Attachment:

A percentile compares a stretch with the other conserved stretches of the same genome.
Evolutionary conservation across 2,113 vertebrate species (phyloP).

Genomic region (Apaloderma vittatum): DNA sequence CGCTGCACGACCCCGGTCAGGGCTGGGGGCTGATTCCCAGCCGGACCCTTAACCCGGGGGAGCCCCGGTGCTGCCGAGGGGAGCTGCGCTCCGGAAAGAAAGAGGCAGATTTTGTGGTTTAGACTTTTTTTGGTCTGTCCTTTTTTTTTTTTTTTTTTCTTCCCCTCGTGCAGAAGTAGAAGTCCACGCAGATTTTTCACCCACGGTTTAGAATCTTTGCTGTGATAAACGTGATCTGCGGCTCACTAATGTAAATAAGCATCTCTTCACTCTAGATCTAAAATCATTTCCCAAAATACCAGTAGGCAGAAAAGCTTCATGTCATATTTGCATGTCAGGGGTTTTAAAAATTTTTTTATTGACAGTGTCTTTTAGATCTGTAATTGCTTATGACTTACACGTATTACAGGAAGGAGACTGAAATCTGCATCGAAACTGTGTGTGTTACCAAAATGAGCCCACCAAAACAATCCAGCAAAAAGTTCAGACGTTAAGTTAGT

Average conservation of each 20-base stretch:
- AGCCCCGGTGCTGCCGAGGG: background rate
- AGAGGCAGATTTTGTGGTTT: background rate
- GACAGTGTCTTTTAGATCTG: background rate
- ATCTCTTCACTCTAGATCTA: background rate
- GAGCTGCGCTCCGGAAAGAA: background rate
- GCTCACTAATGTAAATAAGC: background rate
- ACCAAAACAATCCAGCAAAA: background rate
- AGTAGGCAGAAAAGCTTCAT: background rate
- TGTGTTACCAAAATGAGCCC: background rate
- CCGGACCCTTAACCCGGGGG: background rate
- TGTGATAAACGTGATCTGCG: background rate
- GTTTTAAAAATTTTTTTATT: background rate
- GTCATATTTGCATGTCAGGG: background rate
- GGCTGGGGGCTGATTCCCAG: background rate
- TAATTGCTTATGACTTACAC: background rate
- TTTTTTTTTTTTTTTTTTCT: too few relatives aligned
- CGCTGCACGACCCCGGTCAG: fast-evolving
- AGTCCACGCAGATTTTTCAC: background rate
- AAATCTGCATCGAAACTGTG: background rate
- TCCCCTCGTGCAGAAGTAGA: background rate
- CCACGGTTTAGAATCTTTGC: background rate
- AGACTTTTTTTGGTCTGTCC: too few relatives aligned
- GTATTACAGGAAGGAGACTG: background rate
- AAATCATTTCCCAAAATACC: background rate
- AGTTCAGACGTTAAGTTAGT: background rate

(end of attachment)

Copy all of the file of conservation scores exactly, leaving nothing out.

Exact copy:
A percentile compares a stretch with the other conserved stretches of the same genome.
Evolutionary conservation across 2,113 vertebrate species (phyloP).

Genomic region (Apaloderma vittatum): DNA sequence CGCTGCACGACCCCGGTCAGGGCTGGGGGCTGATTCCCAGCCGGACCCTTAACCCGGGGGAGCCCCGGTGCTGCCGAGGGGAGCTGCGCTCCGGAAAGAAAGAGGCAGATTTTGTGGTTTAGACTTTTTTTGGTCTGTCCTTTTTTTTTTTTTTTTTTCTTCCCCTCGTGCAGAAGTAGAAGTCCACGCAGATTTTTCACCCACGGTTTAGAATCTTTGCTGTGATAAACGTGATCTGCGGCTCACTAATGTAAATAAGCATCTCTTCACTCTAGATCTAAAATCATTTCCCAAAATACCAGTAGGCAGAAAAGCTTCATGTCATATTTGCATGTCAGGGGTTTTAAAAATTTTTTTATTGACAGTGTCTTTTAGATCTGTAATTGCTTATGACTTACACGTATTACAGGAAGGAGACTGAAATCTGCATCGAAACTGTGTGTGTTACCAAAATGAGCCCACCAAAACAATCCAGCAAAAAGTTCAGACGTTAAGTTAGT

Average conservation of each 20-base stretch:
- AGCCCCGGTGCTGCCGAGGG: background rate
- AGAGGCAGATTTTGTGGTTT: background rate
- GACAGTGTCTTTTAGATCTG: background rate
- ATCTCTTCACTCTAGATCTA: background rate
- GAGCTGCGCTCCGGAAAGAA: background rate
- GCTCACTAATGTAAATAAGC: background rate
- ACCAAAACAATCCAGCAAAA: background rate
- AGTAGGCAGAAAAGCTTCAT: background rate
- TGTGTTACCAAAATGAGCCC: background rate
- CCGGACCCTTAACCCGGGGG: background rate
- TGTGATAAACGTGATCTGCG: background rate
- GTTTTAAAAATTTTTTTATT: background rate
- GTCATATTTGCATGTCAGGG: background rate
- GGCTGGGGGCTGATTCCCAG: background rate
- TAATTGCTTATGACTTACAC: background rate
- TTTTTTTTTTTTTTTTTTCT: too few relatives aligned
- CGCTGCACGACCCCGGTCAG: fast-evolving
- AGTCCACGCAGATTTTTCAC: background rate
- AAATCTGCATCGAAACTGTG: background rate
- TCCCCTCGTGCAGAAGTAGA: background rate
- CCACGGTTTAGAATCTTTGC: background rate
- AGACTTTTTTTGGTCTGTCC: too few relatives aligned
- GTATTACAGGAAGGAGACTG: background rate
- AAATCATTTCCCAAAATACC: background rate
- AGTTCAGACGTTAAGTTAGT: background rate